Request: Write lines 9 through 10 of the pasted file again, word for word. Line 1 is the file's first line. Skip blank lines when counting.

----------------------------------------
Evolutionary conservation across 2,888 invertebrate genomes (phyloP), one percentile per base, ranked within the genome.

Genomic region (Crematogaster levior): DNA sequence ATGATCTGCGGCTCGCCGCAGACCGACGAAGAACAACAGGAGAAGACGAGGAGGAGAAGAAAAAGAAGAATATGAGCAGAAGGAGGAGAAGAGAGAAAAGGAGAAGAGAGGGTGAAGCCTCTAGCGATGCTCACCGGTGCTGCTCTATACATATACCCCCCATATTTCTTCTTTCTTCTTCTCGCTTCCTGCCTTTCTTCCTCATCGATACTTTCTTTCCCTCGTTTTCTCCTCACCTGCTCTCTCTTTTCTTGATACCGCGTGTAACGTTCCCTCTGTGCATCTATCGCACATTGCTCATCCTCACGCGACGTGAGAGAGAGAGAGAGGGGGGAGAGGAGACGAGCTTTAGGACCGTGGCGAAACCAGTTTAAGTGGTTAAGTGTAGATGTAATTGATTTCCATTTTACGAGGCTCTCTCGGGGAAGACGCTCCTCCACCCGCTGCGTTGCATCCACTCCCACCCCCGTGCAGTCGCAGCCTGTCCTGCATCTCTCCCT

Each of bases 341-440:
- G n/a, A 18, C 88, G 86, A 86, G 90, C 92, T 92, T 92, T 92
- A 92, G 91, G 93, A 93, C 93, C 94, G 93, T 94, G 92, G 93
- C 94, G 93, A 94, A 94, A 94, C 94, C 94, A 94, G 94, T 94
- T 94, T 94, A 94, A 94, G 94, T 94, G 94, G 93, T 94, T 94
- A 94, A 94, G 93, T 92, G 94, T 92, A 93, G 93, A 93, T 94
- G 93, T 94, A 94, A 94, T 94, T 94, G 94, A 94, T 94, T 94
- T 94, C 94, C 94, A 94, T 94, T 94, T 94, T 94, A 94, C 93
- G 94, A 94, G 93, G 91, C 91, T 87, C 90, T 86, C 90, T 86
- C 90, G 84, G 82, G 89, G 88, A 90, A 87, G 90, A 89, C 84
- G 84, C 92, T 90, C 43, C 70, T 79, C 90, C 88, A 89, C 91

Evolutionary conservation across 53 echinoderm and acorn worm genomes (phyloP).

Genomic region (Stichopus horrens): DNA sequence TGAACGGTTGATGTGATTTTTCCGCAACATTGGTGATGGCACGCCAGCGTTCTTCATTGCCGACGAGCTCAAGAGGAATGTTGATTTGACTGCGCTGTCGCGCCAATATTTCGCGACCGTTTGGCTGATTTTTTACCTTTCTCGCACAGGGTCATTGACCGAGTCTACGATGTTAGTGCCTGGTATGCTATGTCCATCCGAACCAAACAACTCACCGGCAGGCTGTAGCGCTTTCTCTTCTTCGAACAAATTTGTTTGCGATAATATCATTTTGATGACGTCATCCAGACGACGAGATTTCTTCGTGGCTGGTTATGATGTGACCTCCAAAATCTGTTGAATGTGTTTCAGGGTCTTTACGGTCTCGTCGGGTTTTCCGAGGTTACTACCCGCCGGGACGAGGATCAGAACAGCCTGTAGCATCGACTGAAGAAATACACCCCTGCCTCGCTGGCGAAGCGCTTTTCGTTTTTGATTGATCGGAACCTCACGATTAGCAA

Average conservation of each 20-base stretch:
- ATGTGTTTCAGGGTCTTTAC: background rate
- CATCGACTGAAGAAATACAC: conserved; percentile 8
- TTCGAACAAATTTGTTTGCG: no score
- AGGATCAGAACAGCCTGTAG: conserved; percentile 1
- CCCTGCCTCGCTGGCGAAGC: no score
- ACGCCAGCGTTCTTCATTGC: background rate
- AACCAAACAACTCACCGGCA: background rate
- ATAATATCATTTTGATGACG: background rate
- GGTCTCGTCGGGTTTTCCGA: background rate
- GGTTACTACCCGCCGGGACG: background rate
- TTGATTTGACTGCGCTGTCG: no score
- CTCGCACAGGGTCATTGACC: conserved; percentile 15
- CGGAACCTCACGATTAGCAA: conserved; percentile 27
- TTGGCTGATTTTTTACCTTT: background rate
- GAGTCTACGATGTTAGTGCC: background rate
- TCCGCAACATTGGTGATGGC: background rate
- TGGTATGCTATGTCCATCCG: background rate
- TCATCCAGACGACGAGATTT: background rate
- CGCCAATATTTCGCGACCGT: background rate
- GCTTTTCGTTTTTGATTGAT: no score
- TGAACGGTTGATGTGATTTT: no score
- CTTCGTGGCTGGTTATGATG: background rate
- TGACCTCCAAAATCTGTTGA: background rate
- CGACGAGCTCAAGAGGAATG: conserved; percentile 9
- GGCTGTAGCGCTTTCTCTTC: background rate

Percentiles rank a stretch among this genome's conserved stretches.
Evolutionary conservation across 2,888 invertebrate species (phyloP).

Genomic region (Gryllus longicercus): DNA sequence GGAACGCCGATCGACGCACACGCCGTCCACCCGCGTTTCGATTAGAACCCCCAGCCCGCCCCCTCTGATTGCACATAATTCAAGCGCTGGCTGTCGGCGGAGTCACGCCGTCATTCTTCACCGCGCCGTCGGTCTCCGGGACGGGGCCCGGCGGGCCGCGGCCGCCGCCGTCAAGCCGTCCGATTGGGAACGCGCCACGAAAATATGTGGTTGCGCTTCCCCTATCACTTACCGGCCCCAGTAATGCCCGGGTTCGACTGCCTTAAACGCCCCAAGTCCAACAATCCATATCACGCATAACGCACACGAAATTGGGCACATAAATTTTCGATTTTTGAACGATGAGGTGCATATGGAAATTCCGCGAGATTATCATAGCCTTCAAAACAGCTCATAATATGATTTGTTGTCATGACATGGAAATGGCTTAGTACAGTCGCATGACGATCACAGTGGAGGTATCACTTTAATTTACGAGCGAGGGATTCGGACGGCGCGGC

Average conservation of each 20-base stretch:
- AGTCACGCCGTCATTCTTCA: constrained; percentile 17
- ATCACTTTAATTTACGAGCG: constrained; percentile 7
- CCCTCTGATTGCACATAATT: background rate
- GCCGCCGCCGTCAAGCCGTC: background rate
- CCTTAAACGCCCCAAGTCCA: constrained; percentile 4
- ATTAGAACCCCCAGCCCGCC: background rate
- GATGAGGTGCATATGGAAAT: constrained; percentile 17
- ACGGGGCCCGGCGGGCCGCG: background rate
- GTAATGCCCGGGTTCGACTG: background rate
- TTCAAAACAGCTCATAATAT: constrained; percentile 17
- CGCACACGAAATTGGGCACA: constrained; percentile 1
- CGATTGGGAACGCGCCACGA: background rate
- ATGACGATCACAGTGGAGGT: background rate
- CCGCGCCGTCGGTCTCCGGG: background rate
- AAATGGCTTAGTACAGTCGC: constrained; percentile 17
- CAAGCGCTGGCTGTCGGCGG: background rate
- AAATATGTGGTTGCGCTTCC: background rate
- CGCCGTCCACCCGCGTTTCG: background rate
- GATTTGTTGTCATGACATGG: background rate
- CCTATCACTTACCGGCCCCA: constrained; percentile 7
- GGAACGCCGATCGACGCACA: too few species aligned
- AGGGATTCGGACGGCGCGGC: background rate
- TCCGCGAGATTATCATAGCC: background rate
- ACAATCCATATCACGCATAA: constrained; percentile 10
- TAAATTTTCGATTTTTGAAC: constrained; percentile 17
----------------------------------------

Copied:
- G 93, T 94, A 94, A 94, T 94, T 94, G 94, A 94, T 94, T 94
- T 94, C 94, C 94, A 94, T 94, T 94, T 94, T 94, A 94, C 93